Charlie Hebdo: Thousands turn out for Melbourne, Sydney vigils


Thousands of people have turned out in Melbourne and Sydney to pay tribute to the victims of the Charlie Hebdo attack.

Thousands of people have turned out in Melbourne and Sydney to pay tribute to the victims of the Charlie Hebdo attack.

In Melbourne stood in silence in front of an image of burning candles on the big screen at Federation Square, with the caption "Our thoughts are with the friends and families of the victims in the recent Paris attack".

Many of the demonstrators dressed in black, carried placards and brought pens and pencils to hold up high as they stood in silence.

In Sydney, a crowd gathered at Martin Place and in Hyde Park, dressed in white, to pay their respects. Earlier, bouquets of flowers were laid at the French consulate in Sydney, where flags were at half-mast.

French woman Maeva Siena, who helped to organise the vigil in Melbourne said she's surprised that hundreds of people turned up at such short notice.

"At first when I asked everybody to come, I just thought we will be fifty or sixty, maybe one hundred. And now on Facebook, we have more than one thousand. So, it's just amazing."

"We just want to show everyone that we are here and we know what happened and we are not scared. We just want to show them every time we will have our freedom of speech."

Laura Laffitte, who has lived in Melbourne for eight years, helped organise the event and said everyone is entitled to speak their mind.

"It's not only the French community. Freedom of speech is all over the world," she said.

"It happened in France but it could happen here and I cross my fingers, not.."

"We are free, we have no taboo to talk, to express what we want to express. So yes, it's more not about the community, it's more about everybody."

Tens of thousands have turned out for rallies and vigils around the world, to show solidarity with those killed in the attack.

French President Francoise Hollande has declared Thursday a day of national mourning after heavily armed gunmen killed 12 people, including four cartoonists, when they stormed the offices of French satirical magazine Charlie Hebdo.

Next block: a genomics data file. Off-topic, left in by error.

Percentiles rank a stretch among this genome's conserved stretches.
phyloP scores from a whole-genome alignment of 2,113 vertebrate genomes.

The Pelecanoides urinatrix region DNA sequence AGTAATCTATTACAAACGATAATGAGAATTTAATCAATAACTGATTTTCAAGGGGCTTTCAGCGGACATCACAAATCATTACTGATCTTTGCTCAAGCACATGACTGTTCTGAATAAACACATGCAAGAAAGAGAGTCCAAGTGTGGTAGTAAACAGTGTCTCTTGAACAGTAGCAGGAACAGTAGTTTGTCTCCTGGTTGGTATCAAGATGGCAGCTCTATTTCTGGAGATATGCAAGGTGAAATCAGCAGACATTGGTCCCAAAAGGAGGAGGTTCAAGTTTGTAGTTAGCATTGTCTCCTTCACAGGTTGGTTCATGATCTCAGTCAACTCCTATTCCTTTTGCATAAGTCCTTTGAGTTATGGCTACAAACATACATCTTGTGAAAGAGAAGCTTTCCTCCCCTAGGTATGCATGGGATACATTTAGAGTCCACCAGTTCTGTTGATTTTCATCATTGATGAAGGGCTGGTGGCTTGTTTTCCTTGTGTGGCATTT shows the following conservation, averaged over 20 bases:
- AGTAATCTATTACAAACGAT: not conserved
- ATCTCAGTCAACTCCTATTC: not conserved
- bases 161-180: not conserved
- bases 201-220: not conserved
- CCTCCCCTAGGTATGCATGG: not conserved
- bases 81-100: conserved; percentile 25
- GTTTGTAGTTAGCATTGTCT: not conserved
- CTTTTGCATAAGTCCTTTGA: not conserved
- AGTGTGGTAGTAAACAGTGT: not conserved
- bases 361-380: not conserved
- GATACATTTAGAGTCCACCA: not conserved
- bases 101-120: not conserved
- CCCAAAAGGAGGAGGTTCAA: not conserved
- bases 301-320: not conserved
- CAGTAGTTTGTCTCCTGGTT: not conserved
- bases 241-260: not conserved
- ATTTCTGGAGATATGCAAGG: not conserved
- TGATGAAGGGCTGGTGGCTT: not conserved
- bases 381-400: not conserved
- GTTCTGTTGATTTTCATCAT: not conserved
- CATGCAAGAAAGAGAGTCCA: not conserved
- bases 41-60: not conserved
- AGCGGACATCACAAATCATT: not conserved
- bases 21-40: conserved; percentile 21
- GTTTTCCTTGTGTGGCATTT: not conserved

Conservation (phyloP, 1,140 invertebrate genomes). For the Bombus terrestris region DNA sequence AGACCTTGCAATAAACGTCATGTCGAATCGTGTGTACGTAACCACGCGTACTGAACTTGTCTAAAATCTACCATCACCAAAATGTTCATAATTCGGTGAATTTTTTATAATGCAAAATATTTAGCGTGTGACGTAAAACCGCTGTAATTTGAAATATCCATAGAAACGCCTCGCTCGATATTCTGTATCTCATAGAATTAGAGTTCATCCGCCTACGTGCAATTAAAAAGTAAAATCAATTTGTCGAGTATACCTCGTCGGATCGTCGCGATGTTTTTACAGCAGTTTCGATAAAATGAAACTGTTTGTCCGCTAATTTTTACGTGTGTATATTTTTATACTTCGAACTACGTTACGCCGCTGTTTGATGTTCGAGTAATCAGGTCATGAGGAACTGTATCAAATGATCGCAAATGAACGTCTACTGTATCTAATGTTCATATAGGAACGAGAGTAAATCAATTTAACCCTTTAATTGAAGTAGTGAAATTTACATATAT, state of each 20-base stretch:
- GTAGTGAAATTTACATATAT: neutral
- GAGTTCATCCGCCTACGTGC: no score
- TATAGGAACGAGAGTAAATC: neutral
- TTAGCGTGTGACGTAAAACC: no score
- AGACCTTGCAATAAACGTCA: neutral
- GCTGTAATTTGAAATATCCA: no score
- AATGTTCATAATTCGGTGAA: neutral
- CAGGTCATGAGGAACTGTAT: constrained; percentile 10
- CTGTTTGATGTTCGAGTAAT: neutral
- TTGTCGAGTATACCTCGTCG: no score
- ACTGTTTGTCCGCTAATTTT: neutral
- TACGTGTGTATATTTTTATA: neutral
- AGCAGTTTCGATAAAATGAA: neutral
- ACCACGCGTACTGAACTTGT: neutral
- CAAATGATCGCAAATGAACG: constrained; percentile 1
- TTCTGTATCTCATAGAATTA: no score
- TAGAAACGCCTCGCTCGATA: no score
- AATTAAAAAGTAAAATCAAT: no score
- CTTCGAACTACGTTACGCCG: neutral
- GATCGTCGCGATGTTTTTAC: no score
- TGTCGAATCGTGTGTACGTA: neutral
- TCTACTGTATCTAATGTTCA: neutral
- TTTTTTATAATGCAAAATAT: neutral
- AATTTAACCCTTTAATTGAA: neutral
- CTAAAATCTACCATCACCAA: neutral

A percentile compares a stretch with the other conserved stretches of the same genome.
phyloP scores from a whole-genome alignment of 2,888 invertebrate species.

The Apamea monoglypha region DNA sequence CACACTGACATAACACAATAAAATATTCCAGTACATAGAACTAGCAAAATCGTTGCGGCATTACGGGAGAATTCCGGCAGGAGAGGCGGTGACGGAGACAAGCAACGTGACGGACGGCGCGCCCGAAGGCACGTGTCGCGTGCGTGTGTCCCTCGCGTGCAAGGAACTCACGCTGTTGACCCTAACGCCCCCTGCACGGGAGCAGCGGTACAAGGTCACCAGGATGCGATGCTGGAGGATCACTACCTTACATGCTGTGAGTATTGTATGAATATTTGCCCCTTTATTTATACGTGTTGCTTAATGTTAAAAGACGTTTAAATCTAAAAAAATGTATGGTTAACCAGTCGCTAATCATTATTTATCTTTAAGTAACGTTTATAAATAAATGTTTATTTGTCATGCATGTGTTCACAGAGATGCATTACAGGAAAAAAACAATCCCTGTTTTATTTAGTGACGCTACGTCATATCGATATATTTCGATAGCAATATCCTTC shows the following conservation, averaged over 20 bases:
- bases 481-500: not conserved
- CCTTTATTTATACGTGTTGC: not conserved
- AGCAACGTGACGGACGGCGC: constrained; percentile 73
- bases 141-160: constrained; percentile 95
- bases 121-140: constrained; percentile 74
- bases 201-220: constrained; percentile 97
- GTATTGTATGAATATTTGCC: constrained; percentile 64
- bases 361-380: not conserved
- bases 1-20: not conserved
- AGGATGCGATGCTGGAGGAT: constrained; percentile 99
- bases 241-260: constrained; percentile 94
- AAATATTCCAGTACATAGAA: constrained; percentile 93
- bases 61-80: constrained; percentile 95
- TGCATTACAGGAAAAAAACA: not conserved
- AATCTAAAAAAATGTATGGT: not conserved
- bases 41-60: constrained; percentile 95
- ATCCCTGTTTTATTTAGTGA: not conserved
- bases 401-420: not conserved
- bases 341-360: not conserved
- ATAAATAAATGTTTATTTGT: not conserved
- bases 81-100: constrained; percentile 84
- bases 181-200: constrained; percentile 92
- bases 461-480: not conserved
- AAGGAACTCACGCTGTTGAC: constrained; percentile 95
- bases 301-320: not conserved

The Australian Cartoonists Association said freedom of speech was the primary tool of all cartoonists, and it had only been "momentarily blunted by extremists".

"An incident like Paris doesn't stop us. It will never stop us. Because we are the truth in a complicated society," it said in a statement.

"We were the first media and we will be the last media."

Gatherings have been organised by the Media, Entertainment and Arts Alliance to demonstrate solidarity for their French colleagues.

News outlets including the ABC and The Guardian Australia posted on social media photos of their staff holding #JeSuisCharlie placards.

In Sydney, a condolence book has been set up at the MEAA headquarters where a mural of jailed Australian al-Jazeera journalist Peter Greste has been painted.

The phrase "Je Suis Charlie" has since been written on the wall next to it.

A condolence book will also be available at Sydney's French consulate from Friday.

Deputy consul-general Oliver Le Van Xieu said France and Australia held the same principles when it came to freedom of speech.

"It's a symbol that has been attacked, as it was in Sydney, so we have to take adequate measures," he told AAP.

Source: AAP

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